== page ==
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It's Not Just Palin -- It's The Message

In a country that yearns for post-partisan change, the Obama campaign risks sounding too partisan and like more of the same.
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There is no question that John McCain's pick of Alaska Governor Sarah
Palin has changed the dynamic of the 2008 Presidential campaign, moved
the current wave of polling to the GOP's favor, and altered the
terrain the rest of the election will likely be fought on.

The Obama campaign's ability to recognize the shifting ground,
understand that it is real, and adjust accordingly will determine the
outcome. And the outcome, for the first time, is in doubt.

The Obama campaign went into the Democratic National Convention
believing that the race would be fought out on Washington experience
and "more of the same" vs change. This was essentially the same frame
of the race the Obama camp had sustained for the first 16 months or so
of the nominating fight with New York Senator Hillary Clinton. It
worked in the primaries until the Clinton campaign shifted from "35
years of experience" to a much more "woman for change" oriented
message in the later stages of the fight and nearly came back to win
the nomination.

But the McCain campaign learned something from watching the Democratic
primary fight. Throughout the 2008 primary season no matter how many
polls said that Hillary Clinton had more experience to be President,
no matter how wide her margin over Obama on "ready to be President on
day one" it did not matter. Obama and his message of change won.

The Clinton campaign kept seeing in their polling and research that
Hillary's experience trumped change and could not understand why she
was losing the nomination with her substantial experience advantage.

The hunger for change was that powerful. The hunger for a different
kind of post-partisan politics that would shake up Washington was
overpowering "experience" and "more of the same."

Now it seems so obvious. It is amazing that so few (including the
Obama campaign) saw it coming.

John McCain and his team had to make a decision. Run as the more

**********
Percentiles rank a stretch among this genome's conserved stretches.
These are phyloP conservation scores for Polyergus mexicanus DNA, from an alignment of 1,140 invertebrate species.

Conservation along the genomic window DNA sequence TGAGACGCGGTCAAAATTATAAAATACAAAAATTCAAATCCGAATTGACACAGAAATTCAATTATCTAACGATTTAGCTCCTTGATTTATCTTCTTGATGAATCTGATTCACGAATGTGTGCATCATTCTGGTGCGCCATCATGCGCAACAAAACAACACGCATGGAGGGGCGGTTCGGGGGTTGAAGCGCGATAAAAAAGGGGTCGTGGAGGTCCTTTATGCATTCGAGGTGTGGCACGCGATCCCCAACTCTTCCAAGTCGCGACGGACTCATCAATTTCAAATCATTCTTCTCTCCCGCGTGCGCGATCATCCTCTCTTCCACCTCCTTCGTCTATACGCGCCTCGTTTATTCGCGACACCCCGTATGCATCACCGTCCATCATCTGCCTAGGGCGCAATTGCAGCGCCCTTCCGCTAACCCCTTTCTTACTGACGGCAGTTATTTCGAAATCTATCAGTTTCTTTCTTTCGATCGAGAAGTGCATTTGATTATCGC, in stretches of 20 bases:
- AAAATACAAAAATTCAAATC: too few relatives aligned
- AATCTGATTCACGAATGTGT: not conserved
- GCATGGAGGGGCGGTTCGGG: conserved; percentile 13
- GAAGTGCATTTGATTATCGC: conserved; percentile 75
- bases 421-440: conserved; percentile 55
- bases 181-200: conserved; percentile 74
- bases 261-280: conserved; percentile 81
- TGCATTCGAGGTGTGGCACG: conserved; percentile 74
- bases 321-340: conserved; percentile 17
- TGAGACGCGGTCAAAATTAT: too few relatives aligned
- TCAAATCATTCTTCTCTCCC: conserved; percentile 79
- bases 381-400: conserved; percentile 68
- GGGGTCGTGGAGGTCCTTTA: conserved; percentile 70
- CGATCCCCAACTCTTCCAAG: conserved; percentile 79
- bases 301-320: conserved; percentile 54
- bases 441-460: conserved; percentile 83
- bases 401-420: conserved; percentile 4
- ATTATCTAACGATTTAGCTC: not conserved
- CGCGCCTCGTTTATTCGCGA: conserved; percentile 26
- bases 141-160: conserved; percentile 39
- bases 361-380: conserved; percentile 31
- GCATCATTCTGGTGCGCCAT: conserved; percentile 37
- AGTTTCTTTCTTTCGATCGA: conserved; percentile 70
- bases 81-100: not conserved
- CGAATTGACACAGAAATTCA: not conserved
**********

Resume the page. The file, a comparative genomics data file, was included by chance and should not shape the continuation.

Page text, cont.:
experienced ticket, and run smack into Barack Obama's trap of change
vs. more of the same just as Clinton had. Or pick Sarah Palin and run
as the original mavericks that really will shake up Washington.

If you are an advisor to McCain. Faced with that choice, you urge
McCain to pick Palin.

But now its the Obama campaign's turn to learn the lesson of the
Clinton campaign. The Obama campaign looks at all its polling data and
research and in a race between change and four more years of George
Bush, change wins big. So it keeps trying to frame the race as four
more years of George Bush and more of the same vs change and cannot
understand why it isn't pulling away.

Its not just Palin.

The brilliance of the McCain strategy and messaging is that it
includes a trap for Obama. To push back on the McCain claim of
"country first" and "the original mavericks who will shake up
Washington" the Obama campaign's attack of "four more years of George
Bush" becomes a problem. In a country that yearns for post-partisan
change, the Obama campaign risks sounding too partisan and like more of
the same.

It would not surprise me if in one of the debates Obama or Biden uses
the "You voted with George Bush and supported him 93% of the time" and
its John McCain that retorts "that's the kind of partisan attack the
American people are sick of....".

What worked for Obama is now working for McCain. The important lesson
for the Obama campaign is that the Clinton campaign kept looking at
its research, kept stressing experience and did not adjust until it
was too late. The McCain campaign has not only adjusted to the Obama
message, they have changed the terrain.

Now the Obama campaign and its allies need to understand that in
arguing that John McCain represents a third term of George Bush and
the GOP agenda it is the Obama campaign that risks sounding partisan
in a country that yearns for the post-partisanship of "country first"
and "shaking things up in Washington."

One last point. Hamilton Jordan, who passed away recently at the age
of 63, was among a brilliant group of Democrats who plotted the
strategy behind Jimmy Carter's campaign for the White House. Carter
was the only true insurgent candidate on the Democratic side to make
it to the Presidency in the modern era.

Carter was running against Gerald Ford in 1976. The Watergate babies,
a large group of reform minded Democrats, had been swept into office
in the change election of 1974. Carter who ran as an outsider
throughout the primaries looked like he would beat President Ford
going away. But Ford who had pardoned Nixon and was a joke machine for
Saturday Night Live, came back and nearly won the election holding
Carter to just 50.1% of the vote. Ford received 48% after a debate
gaff that probably cost him an outright win.

I remember Hamilton Jordan saying something I will never forget. He
said the mistake that had cost Carter his big lead, and nearly cost
him the election was that after Carter won the nomination the campaign
started to listen too much to Washington Democrats and lost much of
its outsider thinking that made it different.

The Obama campaign needs to get back to the basics that got it here.
Stop listening to the Democrats who are wringing their hands and
fighting the last war.

Clinton adjusted too late, McCain may have adjusted in the nick of
time. Will Obama's campaign make the right adjustment now?
Get back to being an outsider. And get there fast.

McCain is the one running against Washington now. Obama can't just run
against Bush. That's my take.